Manitowoc cranes help build one of the world's most expensive roads in La RéunionManitowoc, Grove, and Potain cranes, are working together to help build a €1.7 billion coastal road around France's Reunion Island, located in the Indian Ocean. A team of 16 cranes are at the island, which is situated to the east of Madagascar. A 5.4 km viaduct will be constructed on columns rising out from the Indian Ocean. It will be built to withstand 90mph (144km/h) hurricane winds and waves of up to ten meters high. The new 12.3 km highway will have three lanes in each direction and will be the most expensive road ever built by the French government.
Two Potain MD 485B M20s, two MDT 368 As, one MD 560 B, a Potain K5-50C, a Manitowoc 12000E-1 crawler crane, seven Grove all-terrain cranes, and two Grove rough-terrain cranes, are working on the island. Installation of the Potain cranes was completed in September last year, including setting up and erecting the jibs. The 16 cranes were supplied by contractors, Vinci Construction Grands Projets and Bouygues TP, who own some of the units and Grues Levages Investissements (GLI), who provided cranes for this high-profile project on rental contracts. GLI is Manitowoc's official dealer for the Reunion Island, Mayotte, and Mauritius and has invested heavily in supplying top-quality cranes for this project.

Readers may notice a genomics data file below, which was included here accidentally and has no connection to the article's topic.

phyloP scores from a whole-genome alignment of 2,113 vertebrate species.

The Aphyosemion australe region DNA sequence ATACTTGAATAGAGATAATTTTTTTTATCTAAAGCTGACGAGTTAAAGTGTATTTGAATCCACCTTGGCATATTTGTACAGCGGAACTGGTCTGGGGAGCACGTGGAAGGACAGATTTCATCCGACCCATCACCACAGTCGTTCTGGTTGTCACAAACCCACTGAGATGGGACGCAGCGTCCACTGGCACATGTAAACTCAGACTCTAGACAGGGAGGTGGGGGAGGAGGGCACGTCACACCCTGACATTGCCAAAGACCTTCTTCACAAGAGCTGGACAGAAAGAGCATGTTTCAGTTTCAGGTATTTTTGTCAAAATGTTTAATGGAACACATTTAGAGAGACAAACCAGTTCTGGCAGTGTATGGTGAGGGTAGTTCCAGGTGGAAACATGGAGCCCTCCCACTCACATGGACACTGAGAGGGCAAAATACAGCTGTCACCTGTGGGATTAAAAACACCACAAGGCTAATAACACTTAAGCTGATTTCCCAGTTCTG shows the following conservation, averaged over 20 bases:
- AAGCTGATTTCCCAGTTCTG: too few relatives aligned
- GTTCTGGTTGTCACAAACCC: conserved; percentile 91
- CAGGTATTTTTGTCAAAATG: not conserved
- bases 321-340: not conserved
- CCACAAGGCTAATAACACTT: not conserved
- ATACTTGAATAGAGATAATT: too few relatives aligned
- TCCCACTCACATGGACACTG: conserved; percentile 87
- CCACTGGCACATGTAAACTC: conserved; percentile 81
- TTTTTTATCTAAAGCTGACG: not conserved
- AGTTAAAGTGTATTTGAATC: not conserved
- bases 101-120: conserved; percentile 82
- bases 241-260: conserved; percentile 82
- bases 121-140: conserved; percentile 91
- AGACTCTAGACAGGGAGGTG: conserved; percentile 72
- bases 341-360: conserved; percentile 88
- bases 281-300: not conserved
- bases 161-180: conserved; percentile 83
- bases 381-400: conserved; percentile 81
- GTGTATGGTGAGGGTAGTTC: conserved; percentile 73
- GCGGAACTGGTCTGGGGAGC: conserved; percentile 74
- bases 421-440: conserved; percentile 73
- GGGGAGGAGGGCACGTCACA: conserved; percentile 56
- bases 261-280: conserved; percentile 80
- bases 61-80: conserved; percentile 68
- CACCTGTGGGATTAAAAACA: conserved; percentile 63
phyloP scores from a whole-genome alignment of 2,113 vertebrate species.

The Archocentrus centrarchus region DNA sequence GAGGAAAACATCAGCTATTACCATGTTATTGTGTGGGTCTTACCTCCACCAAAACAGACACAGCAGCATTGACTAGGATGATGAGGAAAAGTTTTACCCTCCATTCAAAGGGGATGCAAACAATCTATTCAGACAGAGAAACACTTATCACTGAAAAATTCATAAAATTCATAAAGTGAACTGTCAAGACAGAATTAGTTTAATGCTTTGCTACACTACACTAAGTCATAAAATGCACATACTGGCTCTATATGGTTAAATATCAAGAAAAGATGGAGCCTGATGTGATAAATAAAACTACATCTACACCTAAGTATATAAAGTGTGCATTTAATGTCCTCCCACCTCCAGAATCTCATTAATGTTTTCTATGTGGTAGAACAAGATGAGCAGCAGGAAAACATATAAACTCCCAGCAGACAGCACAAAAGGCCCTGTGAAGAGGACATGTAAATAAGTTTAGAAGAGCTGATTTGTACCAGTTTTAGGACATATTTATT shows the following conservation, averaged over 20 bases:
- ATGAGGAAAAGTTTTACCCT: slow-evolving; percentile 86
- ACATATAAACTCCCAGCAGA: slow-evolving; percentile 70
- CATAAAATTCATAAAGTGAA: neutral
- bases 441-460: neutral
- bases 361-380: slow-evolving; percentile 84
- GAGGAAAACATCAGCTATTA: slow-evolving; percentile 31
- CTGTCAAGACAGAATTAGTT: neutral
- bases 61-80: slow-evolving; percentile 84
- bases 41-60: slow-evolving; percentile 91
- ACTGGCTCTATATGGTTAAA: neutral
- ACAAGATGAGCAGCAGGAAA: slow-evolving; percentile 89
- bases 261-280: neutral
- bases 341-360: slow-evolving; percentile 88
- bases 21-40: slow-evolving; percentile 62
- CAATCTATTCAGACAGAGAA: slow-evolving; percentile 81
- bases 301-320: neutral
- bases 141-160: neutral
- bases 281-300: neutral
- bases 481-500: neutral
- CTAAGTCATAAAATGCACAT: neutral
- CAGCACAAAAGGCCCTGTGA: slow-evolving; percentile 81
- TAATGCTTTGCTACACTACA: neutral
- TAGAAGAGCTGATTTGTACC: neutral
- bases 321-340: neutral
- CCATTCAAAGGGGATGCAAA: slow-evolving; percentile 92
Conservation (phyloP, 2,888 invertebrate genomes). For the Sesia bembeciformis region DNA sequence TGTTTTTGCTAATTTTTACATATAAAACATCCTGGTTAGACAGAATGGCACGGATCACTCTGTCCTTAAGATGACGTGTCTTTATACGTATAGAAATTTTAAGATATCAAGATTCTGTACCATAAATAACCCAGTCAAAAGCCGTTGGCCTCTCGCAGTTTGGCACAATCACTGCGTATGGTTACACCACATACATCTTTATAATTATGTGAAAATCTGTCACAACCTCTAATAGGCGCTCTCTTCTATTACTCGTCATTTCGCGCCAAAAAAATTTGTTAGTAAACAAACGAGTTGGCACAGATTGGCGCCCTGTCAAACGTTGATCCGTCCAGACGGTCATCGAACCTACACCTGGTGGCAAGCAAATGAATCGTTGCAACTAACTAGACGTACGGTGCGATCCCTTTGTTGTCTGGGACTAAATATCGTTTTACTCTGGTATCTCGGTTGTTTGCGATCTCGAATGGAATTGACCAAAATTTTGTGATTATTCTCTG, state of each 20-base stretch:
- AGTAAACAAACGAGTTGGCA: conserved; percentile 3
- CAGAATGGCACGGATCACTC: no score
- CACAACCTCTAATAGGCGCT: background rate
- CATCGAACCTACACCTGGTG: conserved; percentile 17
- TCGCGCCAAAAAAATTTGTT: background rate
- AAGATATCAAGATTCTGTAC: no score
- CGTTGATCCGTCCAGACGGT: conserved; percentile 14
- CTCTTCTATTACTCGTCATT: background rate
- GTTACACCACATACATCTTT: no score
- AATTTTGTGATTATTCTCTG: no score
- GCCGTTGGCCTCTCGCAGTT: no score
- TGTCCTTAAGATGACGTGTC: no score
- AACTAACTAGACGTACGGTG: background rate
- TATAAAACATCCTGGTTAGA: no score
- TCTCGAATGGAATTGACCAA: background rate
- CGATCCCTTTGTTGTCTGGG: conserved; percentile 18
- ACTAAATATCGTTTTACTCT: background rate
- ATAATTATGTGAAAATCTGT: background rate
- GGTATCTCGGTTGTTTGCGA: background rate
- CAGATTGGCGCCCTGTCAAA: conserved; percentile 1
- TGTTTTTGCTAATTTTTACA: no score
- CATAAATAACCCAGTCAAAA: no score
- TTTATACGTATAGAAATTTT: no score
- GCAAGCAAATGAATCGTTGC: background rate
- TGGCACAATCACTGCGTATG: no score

The colossal project faces many challenges as the structure is being built on a maritime site, explains Christophe Simoncelli, of Manitowoc. "Manitowoc has provided exceptional crane solutions as well as a proactive approach to managing this project," he said. "Potain was selected because it is the world's leading tower crane brand with a long track record of success. The compact Grove cranes were chosen for their excellent on-site flexibility while the Manitowoc 12000E-1 crawler crane provides outstanding maneuverability as it can be extended and retracted as well as its ease of use and low maintenance requirements. In addition, GLI has provided the highest quality cranes coupled with outstanding service and has been a key factor to the success of this project."
The coastal highway was designed to replace the existing road built at the foot of a cliff that links the commercial port of Pointe des Galets to the capital Saint-Denis and the Roland Garros international airport. Currently, the road is forced to close up to 40 times a year due to landslides and waves.
The cranes will remain on the project for two years. The project is scheduled to be completed in 2018.